Growing the fan base, while ensuring existing fans stay happy, is crucial for the league. It’s a long-term commitment, said league executives, but it’s the lifeblood for the sport, and by extension, the business of the NHL.
By Rudy Mezzetta
When the Predators partnered with the city of Nashville to build a new community rink – the twin-pad Ford Ice Center, which opened this fall – the goal wasn’t merely to extend the team’s brand. It was to convert new people to true hockey believers. “Get a stick in someone’s hands and they’re a fan for life,” said Sean Henry, the Preds’ president and chief operating officer. Growing the fan base, while ensuring existing fans stay happy, is crucial for the league. It’s a long-term commitment, said league executives, but it’s the lifeblood for the sport, and by extension, the business of the NHL.
“We’re always asking ourselves, is the game growing? Is it vibrant? Are the fans engaged?” said Brian Jennings, the NHL’s chief marketing officer. It takes a multi-pronged approach: growing the game at the grassroots, working with media partners to showcase the league and its players and leveraging the power of special events such as the Winter Classic. “It’s about building brand equity over time,” said Manish Tripathi, a professor who teaches sports marketing at Emory University. “Customer relationship management is as important in sports as it is in any other industry.” Increasingly, technology and social media will be linchpins creating engagement, encouraging dialogue between fans, the players and teams, executives say. This is critical to winning over the next generation. “Not only is social media ubiquitous, but it’s an inseparable part of a younger fan’s life,” Jennings said. Teams are using technology, too, to get a better sense of how their fans watch the game, and in turn, what promotions or reward programs will best suit them. The Washington Capitals are testing an app that allows fans to watch the game live while using Google Glass eyewear. Fans will be able to see team-supplied stats, replays and social media chatter without having to look down at a device. “It’s going to be better than the technology you have at home,” said Joe Dupriest of Monumental Sports & Entertainment, the corporate owner of the Capitals. Marquee events like outdoor games and other special occasions can draw in loyal and casual fans. Events leading up to the game, including open practices and chances to interact with players, draw in the broader community. “In terms of generating buzz, the spectacle of these events is amazing for the NHL,” Tripathi said. Last season, the NHL held six outdoor games. This season, two are on the docket – the Winter Classic in Washington and a Stadium Series game in San Jose. Tripathi acknowledges the importance of moderation and maintaining novelty. “How much are you diluting the effect if you start doing these events too often?” he said. Leading up to this year’s outdoor games, the NHL is again making its players available for behind-the-scenes media content, this season with the network Epix, replacing HBO. “It’s peeling the helmet off of our players,” Jennings said. Last fall, the NHL signed a blockbuster Canadian broadcast deal with Rogers, through which the league expects to broaden its reach. The media firm is producing a series of Hockey 101 programs in 22 languages to draw in new immigrant communities who may be unfamiliar with the rules of the game. The league sees a great opportunity, too, in expanding its reach overseas, though obstacles such as time zones and cultural differences remain. The key, Jennings says, is to offer fans great online content in a variety of languages – NHL.com offers a choice of eight – that they can tailor to their preferences. “We increasingly look at ourselves as a global brand,” Jennings said. A revitalized World Cup of Hockey is expected to be a catalyst for a renewed push overseas, including bringing back games in Europe. “(If we) get the World Cup laid out on a regular basis from a timing standpoint,” said NHL commissioner Gary Bettman at a media event, “then a lot of pieces to the puzzle will fall in behind that, including exhibition, regular season and other international competitions.” Of course, the greatest asset the NHL has in broadening its fan base is its existing one. The Predators have two ambassador groups, one consisting of season ticket holders and the other of college student fans, who are offered incentives – such as trips to NHL out-of-market events – to introduce the game to more people. While expanding the fan base is critical, it shouldn’t come at the risk of turning off longtime fans, executives say. The key is to be conservative when making changes to the game itself and to honor hockey’s history. “If a marketing opportunity is going to come at the expense of our traditional fans, we’re not going to do it,” Dupriest said. “They’re our core.”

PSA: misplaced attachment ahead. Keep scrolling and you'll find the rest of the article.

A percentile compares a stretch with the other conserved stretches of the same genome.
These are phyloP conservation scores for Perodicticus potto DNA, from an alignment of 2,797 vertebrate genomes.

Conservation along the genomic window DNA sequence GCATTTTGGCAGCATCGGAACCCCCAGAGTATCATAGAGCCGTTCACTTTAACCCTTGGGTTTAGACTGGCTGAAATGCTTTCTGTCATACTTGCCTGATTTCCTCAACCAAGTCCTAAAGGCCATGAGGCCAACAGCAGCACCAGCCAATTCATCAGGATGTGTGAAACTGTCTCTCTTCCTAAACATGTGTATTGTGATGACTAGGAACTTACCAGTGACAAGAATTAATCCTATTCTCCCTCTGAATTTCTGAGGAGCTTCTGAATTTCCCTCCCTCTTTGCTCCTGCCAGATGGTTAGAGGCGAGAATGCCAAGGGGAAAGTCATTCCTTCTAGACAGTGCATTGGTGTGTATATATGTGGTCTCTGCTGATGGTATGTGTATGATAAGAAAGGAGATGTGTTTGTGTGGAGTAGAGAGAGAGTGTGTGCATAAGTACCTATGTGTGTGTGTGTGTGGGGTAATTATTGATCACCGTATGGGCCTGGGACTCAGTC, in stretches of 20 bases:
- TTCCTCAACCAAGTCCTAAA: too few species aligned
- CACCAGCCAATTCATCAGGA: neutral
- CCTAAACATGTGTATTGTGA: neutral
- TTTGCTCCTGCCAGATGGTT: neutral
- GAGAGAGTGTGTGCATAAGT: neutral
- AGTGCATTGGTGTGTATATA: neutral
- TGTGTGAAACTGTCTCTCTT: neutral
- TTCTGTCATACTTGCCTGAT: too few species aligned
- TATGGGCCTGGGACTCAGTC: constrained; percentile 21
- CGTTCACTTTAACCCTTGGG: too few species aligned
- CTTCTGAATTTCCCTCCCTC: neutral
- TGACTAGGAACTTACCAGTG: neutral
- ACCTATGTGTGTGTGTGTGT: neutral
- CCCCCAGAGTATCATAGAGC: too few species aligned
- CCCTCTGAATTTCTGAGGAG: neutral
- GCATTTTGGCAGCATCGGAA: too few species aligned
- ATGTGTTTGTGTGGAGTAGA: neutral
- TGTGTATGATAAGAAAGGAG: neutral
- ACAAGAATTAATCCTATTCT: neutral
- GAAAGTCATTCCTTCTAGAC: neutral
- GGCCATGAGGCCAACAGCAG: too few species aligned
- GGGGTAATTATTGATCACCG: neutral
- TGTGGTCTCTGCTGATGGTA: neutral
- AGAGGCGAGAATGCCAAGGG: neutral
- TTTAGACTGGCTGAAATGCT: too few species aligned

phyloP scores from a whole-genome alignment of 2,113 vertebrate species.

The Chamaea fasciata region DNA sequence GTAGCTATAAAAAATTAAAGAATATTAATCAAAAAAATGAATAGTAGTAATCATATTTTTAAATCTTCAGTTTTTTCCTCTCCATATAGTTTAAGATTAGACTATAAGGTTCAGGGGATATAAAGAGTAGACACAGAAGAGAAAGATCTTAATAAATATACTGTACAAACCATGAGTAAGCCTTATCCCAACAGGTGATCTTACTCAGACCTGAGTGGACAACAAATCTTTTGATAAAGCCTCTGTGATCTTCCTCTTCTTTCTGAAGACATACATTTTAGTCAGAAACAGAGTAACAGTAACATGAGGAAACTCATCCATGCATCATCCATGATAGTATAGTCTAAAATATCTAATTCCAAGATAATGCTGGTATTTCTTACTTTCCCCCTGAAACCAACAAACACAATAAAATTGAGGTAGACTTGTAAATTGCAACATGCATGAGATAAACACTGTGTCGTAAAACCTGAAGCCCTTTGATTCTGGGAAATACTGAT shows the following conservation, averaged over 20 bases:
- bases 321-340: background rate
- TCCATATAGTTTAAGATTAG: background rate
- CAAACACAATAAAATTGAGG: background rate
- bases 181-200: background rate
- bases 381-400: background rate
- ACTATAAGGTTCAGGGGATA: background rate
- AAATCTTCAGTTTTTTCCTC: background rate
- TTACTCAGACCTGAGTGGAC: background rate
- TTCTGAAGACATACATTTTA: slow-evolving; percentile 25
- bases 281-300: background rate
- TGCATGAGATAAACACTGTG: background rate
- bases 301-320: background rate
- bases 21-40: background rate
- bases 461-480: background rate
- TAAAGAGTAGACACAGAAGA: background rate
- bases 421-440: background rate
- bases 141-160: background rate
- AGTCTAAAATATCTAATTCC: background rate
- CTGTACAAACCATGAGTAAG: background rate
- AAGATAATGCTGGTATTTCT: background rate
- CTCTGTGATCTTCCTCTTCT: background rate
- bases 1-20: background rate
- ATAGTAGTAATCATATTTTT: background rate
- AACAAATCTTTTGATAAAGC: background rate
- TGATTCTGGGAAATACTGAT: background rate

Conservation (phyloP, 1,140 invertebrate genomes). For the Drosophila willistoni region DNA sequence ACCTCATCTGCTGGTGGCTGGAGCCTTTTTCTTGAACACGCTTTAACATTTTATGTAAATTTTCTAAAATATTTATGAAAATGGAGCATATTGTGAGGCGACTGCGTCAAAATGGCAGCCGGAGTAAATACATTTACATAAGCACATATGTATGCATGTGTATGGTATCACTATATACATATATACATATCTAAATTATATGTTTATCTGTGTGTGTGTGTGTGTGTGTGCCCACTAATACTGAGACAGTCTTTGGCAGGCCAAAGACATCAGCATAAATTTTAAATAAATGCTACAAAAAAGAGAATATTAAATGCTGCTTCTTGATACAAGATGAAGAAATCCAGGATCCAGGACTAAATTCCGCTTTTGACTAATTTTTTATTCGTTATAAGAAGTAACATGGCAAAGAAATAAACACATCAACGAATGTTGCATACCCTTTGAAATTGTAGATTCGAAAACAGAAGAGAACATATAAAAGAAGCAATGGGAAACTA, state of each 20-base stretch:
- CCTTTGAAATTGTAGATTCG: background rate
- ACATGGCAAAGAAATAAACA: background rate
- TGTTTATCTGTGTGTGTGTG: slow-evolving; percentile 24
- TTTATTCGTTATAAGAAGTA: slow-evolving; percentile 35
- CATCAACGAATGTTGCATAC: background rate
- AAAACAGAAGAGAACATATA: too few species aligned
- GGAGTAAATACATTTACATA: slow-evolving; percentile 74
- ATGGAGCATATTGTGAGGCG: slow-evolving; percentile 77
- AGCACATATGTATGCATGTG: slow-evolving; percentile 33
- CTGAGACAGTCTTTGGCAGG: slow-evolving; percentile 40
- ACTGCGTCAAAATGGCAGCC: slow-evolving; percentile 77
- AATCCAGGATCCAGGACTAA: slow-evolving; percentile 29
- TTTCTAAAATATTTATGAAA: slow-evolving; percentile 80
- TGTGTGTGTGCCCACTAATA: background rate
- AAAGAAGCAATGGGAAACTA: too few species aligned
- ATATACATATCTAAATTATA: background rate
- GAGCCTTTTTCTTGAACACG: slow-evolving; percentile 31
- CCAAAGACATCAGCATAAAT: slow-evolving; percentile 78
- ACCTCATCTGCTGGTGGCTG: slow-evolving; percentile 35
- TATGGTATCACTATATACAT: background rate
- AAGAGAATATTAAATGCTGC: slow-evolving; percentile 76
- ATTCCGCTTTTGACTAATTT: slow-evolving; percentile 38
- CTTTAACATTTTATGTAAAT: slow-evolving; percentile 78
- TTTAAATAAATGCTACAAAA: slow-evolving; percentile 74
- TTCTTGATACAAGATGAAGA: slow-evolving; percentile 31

This feature appears in the Nov. 24 edition of The Hockey News magazine. Get in-depth features like this one, and much more, by subscribing now.